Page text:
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Bringing Home Baby - Part 1

AWC >  Adoption > Bringing Home Baby - Part 1

The walls are painted.
The bedding is washed.

The diaper bag is packed.

The car seat is installed.

Here we are…within just a few weeks of birth mom S being induced.  Just a few short weeks until we become first-time parents.  And, hey, let’s face it.  It could be shorter than that simply because she could go into labor by herself.


Basically this means that I’m walking around in a sort of fog these days.  My concentration keeps getting broken by random thoughts like “Did I pack enough diapers for the trip home from the hospital?”  My stomach is constantly in knots and I’m generally about thirty seconds from bursting into tears at any given moment.

It’s anticipation, yes.  But it’s also worry.  And fear.  And joy that quickly gets tucked away in case It All Goes Wrong. 

My husband and I have been through the wringer when it comes to trying to build our family.  I mean, sure, there are plenty of people that have it worse.  But we’ve had it pretty bad. 

This coming August will make a full decade since we actively started trying to conceive.  We started trying in January of 2003 and then in February he deployed to Iraq when combat first broke out.  So basically that’s why I count August…because that’s when he came home from that deployment.

We tried on our own for the required year and then sought treatment.  We were stationed in New Jersey at the time and ended up being seen at Walter Reed.  There I was diagnosed with PCOS, we found out that I wasn’t ovulating (even though my periods were fairly regular), and that both of my tubes were damaged beyond repair. 

What this meant was that we skipped to the head of the line in regards to fertility treatment.  There was no way that any doctor would treat me with tubes like that.  We decided then that my husband was going to go to OCS (Officer Candidate School) and it was another nine months before we lived together again.  Six months at OCS and 3 months at OBC (Officer Basic, I believe). 

Wait.  Maybe I have that backwards.  Maybe it was 3 months at OCS and 6 months at OBC. 

Anyway, that doesn’t really matter.  Once he was out of training (including jump school at Benning) we moved to Fort Bragg.  And blessedly, the RE/IVF program was just getting started there at Womack Army Hospital on post.  (I could wax poetic about Dr. Parker for a long time.  For the sake of space, I won’t, but he’s an amazing, AMAZING, doctor.)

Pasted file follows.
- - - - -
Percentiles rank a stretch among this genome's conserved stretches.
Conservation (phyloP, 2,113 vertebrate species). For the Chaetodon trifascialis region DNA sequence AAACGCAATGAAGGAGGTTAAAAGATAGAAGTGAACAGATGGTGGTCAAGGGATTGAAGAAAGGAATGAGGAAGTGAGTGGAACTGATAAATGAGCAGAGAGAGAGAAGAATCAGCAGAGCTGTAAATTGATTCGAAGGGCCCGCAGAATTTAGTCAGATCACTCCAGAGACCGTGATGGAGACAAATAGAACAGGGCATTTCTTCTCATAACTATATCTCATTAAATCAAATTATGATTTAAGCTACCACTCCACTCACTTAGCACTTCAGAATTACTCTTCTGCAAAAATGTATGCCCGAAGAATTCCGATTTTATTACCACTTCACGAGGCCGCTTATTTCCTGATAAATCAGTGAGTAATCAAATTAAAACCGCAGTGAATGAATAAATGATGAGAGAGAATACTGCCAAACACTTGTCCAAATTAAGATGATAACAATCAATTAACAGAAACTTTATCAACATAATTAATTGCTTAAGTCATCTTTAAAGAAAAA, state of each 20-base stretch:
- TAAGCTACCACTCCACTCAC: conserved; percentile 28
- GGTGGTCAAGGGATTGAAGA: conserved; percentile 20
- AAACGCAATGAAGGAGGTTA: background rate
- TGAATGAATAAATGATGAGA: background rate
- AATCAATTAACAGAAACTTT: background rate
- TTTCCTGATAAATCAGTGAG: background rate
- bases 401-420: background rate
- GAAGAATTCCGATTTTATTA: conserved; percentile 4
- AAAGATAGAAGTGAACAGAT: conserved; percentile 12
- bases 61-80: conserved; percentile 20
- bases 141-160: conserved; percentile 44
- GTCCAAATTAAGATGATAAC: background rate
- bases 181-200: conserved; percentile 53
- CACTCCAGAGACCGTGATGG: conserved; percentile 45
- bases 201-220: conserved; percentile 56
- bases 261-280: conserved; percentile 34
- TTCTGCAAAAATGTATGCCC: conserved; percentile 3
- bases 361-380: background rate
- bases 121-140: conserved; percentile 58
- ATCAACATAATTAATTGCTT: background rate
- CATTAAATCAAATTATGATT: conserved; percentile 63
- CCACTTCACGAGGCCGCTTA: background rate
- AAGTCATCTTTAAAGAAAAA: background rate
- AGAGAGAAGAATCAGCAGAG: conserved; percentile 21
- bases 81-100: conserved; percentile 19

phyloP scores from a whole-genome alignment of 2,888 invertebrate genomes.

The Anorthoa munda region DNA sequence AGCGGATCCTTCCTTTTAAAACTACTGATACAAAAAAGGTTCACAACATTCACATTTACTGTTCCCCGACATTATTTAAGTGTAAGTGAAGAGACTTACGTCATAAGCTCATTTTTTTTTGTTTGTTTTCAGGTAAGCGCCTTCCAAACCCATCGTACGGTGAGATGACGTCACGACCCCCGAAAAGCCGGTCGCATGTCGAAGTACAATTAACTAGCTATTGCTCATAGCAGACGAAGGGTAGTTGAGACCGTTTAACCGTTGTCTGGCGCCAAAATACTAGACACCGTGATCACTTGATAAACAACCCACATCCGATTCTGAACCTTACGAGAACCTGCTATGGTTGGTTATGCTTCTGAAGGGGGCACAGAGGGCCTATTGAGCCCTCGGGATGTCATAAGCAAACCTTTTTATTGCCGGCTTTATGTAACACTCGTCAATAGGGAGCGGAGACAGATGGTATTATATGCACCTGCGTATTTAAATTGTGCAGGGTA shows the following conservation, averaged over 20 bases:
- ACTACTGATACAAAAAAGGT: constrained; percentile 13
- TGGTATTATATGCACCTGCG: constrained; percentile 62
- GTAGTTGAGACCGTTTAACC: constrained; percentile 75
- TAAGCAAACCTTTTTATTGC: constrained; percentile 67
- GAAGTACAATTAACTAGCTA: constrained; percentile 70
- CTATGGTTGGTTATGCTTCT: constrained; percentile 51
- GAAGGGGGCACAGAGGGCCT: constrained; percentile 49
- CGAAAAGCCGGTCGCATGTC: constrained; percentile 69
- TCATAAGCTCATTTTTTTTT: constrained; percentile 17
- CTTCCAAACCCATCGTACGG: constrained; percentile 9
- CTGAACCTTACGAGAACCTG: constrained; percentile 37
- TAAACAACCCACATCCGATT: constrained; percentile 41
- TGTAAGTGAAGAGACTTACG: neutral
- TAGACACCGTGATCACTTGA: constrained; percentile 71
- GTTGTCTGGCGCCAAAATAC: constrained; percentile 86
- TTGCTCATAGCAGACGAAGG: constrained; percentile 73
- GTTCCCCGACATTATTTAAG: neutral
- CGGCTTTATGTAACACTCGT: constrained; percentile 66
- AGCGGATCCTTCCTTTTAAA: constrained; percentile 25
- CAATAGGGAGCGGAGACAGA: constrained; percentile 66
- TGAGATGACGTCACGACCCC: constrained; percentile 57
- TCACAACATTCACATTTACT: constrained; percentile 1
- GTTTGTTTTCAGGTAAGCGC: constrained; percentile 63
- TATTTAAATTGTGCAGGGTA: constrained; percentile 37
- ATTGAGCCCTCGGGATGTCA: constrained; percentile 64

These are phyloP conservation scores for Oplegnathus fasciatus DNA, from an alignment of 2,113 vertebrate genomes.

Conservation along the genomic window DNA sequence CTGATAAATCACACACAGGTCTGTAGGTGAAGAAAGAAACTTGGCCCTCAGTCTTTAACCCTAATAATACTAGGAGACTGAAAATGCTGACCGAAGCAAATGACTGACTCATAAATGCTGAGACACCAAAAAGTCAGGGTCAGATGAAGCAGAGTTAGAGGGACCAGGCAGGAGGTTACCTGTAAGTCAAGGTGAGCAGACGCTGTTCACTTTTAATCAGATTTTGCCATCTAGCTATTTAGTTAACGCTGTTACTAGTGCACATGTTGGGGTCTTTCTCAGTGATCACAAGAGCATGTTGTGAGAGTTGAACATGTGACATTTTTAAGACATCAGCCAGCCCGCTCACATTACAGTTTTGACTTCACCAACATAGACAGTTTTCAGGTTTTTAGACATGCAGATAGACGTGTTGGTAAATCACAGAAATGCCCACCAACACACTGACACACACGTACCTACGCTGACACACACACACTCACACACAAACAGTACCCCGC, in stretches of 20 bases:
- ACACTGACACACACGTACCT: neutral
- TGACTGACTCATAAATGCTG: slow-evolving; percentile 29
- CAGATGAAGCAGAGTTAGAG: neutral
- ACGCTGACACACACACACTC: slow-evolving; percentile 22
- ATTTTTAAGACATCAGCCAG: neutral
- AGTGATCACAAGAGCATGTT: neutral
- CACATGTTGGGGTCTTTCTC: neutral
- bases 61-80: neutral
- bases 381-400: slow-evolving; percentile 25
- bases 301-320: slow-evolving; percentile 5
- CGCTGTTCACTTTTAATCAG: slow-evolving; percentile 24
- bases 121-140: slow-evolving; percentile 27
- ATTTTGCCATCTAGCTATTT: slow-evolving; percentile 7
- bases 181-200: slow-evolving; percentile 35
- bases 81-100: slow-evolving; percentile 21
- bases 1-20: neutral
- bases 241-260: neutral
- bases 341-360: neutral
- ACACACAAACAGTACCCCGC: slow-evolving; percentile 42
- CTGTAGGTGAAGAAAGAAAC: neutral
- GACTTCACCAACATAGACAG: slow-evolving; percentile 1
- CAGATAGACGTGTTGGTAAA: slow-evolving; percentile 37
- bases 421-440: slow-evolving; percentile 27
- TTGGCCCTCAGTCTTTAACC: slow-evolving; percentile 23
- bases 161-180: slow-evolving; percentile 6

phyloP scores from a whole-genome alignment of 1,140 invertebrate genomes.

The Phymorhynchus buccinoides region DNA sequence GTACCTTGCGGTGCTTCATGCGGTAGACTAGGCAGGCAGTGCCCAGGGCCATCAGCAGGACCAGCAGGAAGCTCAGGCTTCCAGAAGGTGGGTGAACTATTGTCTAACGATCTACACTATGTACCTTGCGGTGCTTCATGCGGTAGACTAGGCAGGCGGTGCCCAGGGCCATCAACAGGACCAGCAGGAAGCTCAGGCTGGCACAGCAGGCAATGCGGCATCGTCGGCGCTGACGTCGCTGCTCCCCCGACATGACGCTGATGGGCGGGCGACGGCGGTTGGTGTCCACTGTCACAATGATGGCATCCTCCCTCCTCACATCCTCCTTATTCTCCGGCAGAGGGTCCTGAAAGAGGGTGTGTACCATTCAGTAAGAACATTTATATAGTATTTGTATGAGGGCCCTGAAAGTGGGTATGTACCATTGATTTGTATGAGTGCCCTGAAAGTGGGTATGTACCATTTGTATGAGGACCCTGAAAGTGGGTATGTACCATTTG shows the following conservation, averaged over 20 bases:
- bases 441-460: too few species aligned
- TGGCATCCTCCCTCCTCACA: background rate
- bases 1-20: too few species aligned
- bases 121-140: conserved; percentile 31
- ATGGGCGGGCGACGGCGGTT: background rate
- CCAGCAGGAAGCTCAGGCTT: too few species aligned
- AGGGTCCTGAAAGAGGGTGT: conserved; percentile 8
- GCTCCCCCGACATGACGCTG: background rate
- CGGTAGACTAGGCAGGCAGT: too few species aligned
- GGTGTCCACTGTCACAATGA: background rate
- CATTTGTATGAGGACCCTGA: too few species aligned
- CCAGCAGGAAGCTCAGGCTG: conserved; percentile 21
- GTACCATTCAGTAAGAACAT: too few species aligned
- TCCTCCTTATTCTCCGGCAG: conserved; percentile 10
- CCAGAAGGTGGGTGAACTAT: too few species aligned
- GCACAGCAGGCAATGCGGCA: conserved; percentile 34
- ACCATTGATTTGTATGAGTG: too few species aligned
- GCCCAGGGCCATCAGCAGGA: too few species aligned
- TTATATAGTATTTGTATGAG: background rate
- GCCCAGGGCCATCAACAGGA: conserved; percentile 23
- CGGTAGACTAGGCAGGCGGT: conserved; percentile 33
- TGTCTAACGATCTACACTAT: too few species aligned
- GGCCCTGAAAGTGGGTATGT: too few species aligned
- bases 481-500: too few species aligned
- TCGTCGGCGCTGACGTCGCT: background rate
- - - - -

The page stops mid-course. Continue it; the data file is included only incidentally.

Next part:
My husband deployed again to Afghanistan and we made the decision for me to do IVF while he was gone.  That cycle sucked.  I was mired in depression, barely leaving my couch except to feed my dog and let him outside.  I had to give the shots to myself, which was fine until I started having allergic reactions to the stim drugs and had to switch to giving myself intramuscular shots in my thighs.  Those needles are HUGE.  They were the same ones that you use to do your trigger shot and your progesterone shots after embryo transfer.  I used to sit on the couch, holding the needle in my hand and just cry and cry and cry.  Needless to say, that cycle was a bust.

So we waited until he came home.  I did all of the pre-cycle testing and we started our second IVF.  This time was actually a good experience.  For whatever reason, I didn’t react badly to the stims.  And then for my trigger shot with the huge needle, he was there to do it so I didn’t have to watch.  And best of all, the clinic switched to progesterone suppositories instead of shots.  That cycle was a total flip of the first one.  Including the result.

I was pregnant. 

Well, sorta.  The hormone numbers didn’t rise the way they wanted at first, but then they seemed to take off.  I went in for an early ultrasound and there was our little bean, complete with strong heartbeat.  The most beautiful sight ever.  We were filled with joy.  I walked around in a blissful haze, planning names and wardrobes and nursery colors. 

I went in for my 10-week appointment and all went well until she started the ultrasound to find the heartbeat.  She tried externally, but hey, I’m fat.  There was no real worry or surprise when she couldn’t hear anything.  She switched to the internal.  And then I saw her face fall as she turned the monitor so that I couldn’t see it. 

Panic.  Overwhelming panic. 

She brought another doctor in and he confirmed.  Our baby was gone.

I wish I could say that the day and week after that passed in a haze, but I can’t.  For me, that day and the days that followed are crystal clear in my memory, and when I’m having a bad day, they can pop in my brain at any time to torture me.

I’ll skip the rest of that story, if you don’t mind.  It still makes me cry to think about too much.

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